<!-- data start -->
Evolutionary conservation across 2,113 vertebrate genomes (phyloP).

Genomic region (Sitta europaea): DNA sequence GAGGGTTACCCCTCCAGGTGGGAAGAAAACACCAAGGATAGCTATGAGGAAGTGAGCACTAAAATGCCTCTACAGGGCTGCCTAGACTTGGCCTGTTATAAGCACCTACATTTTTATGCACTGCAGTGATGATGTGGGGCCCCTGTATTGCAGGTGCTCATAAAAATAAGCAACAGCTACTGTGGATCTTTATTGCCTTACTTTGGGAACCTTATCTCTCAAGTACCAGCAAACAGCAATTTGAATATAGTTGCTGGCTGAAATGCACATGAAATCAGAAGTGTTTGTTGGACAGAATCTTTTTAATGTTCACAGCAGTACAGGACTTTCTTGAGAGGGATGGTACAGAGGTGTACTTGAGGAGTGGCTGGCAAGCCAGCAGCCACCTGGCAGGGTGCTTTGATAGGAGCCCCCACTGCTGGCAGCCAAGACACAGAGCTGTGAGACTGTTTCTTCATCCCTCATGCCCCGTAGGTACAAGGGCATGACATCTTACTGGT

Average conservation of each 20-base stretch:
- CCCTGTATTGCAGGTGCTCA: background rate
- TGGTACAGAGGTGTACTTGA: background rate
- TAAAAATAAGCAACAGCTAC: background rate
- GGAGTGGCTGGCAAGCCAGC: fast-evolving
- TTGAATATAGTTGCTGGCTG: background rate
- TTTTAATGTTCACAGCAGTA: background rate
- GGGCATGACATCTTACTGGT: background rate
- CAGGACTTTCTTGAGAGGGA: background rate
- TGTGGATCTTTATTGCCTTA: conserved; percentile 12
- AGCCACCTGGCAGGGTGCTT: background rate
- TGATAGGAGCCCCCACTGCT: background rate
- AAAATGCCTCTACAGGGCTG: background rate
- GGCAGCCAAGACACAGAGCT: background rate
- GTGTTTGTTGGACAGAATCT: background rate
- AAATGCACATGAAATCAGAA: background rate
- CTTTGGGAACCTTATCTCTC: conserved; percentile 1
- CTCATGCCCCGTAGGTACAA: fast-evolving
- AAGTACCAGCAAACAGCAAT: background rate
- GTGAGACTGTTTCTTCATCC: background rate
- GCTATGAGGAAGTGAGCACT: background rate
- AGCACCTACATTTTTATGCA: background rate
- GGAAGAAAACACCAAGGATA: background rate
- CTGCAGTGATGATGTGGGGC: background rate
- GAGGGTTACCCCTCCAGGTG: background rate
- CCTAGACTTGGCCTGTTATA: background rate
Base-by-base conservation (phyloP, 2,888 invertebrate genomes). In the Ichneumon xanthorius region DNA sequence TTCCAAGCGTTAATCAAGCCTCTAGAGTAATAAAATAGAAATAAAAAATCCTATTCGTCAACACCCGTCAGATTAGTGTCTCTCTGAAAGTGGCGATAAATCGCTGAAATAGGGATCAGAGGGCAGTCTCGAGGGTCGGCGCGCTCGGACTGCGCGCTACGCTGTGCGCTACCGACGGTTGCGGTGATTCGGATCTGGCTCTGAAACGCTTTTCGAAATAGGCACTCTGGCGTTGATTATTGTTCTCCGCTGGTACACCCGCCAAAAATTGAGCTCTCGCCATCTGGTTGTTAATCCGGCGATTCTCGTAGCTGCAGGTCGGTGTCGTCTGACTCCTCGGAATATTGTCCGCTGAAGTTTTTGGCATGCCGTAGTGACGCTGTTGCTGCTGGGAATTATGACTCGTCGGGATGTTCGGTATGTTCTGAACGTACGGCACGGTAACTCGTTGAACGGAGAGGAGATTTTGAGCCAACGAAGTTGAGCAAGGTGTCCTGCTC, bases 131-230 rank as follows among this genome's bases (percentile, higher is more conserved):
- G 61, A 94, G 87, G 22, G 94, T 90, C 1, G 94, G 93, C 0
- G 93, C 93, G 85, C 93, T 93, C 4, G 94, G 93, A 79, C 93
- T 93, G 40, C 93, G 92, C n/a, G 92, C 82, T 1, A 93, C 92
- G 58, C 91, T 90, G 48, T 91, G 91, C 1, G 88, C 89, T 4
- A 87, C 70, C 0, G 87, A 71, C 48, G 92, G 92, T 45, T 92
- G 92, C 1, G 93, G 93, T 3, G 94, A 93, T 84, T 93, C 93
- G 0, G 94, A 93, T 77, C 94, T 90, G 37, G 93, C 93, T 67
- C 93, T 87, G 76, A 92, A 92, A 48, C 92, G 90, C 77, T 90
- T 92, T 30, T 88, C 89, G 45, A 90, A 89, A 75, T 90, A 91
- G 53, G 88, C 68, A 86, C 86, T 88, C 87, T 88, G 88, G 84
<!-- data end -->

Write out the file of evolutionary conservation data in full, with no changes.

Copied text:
Evolutionary conservation across 2,113 vertebrate genomes (phyloP).

Genomic region (Sitta europaea): DNA sequence GAGGGTTACCCCTCCAGGTGGGAAGAAAACACCAAGGATAGCTATGAGGAAGTGAGCACTAAAATGCCTCTACAGGGCTGCCTAGACTTGGCCTGTTATAAGCACCTACATTTTTATGCACTGCAGTGATGATGTGGGGCCCCTGTATTGCAGGTGCTCATAAAAATAAGCAACAGCTACTGTGGATCTTTATTGCCTTACTTTGGGAACCTTATCTCTCAAGTACCAGCAAACAGCAATTTGAATATAGTTGCTGGCTGAAATGCACATGAAATCAGAAGTGTTTGTTGGACAGAATCTTTTTAATGTTCACAGCAGTACAGGACTTTCTTGAGAGGGATGGTACAGAGGTGTACTTGAGGAGTGGCTGGCAAGCCAGCAGCCACCTGGCAGGGTGCTTTGATAGGAGCCCCCACTGCTGGCAGCCAAGACACAGAGCTGTGAGACTGTTTCTTCATCCCTCATGCCCCGTAGGTACAAGGGCATGACATCTTACTGGT

Average conservation of each 20-base stretch:
- CCCTGTATTGCAGGTGCTCA: background rate
- TGGTACAGAGGTGTACTTGA: background rate
- TAAAAATAAGCAACAGCTAC: background rate
- GGAGTGGCTGGCAAGCCAGC: fast-evolving
- TTGAATATAGTTGCTGGCTG: background rate
- TTTTAATGTTCACAGCAGTA: background rate
- GGGCATGACATCTTACTGGT: background rate
- CAGGACTTTCTTGAGAGGGA: background rate
- TGTGGATCTTTATTGCCTTA: conserved; percentile 12
- AGCCACCTGGCAGGGTGCTT: background rate
- TGATAGGAGCCCCCACTGCT: background rate
- AAAATGCCTCTACAGGGCTG: background rate
- GGCAGCCAAGACACAGAGCT: background rate
- GTGTTTGTTGGACAGAATCT: background rate
- AAATGCACATGAAATCAGAA: background rate
- CTTTGGGAACCTTATCTCTC: conserved; percentile 1
- CTCATGCCCCGTAGGTACAA: fast-evolving
- AAGTACCAGCAAACAGCAAT: background rate
- GTGAGACTGTTTCTTCATCC: background rate
- GCTATGAGGAAGTGAGCACT: background rate
- AGCACCTACATTTTTATGCA: background rate
- GGAAGAAAACACCAAGGATA: background rate
- CTGCAGTGATGATGTGGGGC: background rate
- GAGGGTTACCCCTCCAGGTG: background rate
- CCTAGACTTGGCCTGTTATA: background rate
Base-by-base conservation (phyloP, 2,888 invertebrate genomes). In the Ichneumon xanthorius region DNA sequence TTCCAAGCGTTAATCAAGCCTCTAGAGTAATAAAATAGAAATAAAAAATCCTATTCGTCAACACCCGTCAGATTAGTGTCTCTCTGAAAGTGGCGATAAATCGCTGAAATAGGGATCAGAGGGCAGTCTCGAGGGTCGGCGCGCTCGGACTGCGCGCTACGCTGTGCGCTACCGACGGTTGCGGTGATTCGGATCTGGCTCTGAAACGCTTTTCGAAATAGGCACTCTGGCGTTGATTATTGTTCTCCGCTGGTACACCCGCCAAAAATTGAGCTCTCGCCATCTGGTTGTTAATCCGGCGATTCTCGTAGCTGCAGGTCGGTGTCGTCTGACTCCTCGGAATATTGTCCGCTGAAGTTTTTGGCATGCCGTAGTGACGCTGTTGCTGCTGGGAATTATGACTCGTCGGGATGTTCGGTATGTTCTGAACGTACGGCACGGTAACTCGTTGAACGGAGAGGAGATTTTGAGCCAACGAAGTTGAGCAAGGTGTCCTGCTC, bases 131-230 rank as follows among this genome's bases (percentile, higher is more conserved):
- G 61, A 94, G 87, G 22, G 94, T 90, C 1, G 94, G 93, C 0
- G 93, C 93, G 85, C 93, T 93, C 4, G 94, G 93, A 79, C 93
- T 93, G 40, C 93, G 92, C n/a, G 92, C 82, T 1, A 93, C 92
- G 58, C 91, T 90, G 48, T 91, G 91, C 1, G 88, C 89, T 4
- A 87, C 70, C 0, G 87, A 71, C 48, G 92, G 92, T 45, T 92
- G 92, C 1, G 93, G 93, T 3, G 94, A 93, T 84, T 93, C 93
- G 0, G 94, A 93, T 77, C 94, T 90, G 37, G 93, C 93, T 67
- C 93, T 87, G 76, A 92, A 92, A 48, C 92, G 90, C 77, T 90
- T 92, T 30, T 88, C 89, G 45, A 90, A 89, A 75, T 90, A 91
- G 53, G 88, C 68, A 86, C 86, T 88, C 87, T 88, G 88, G 84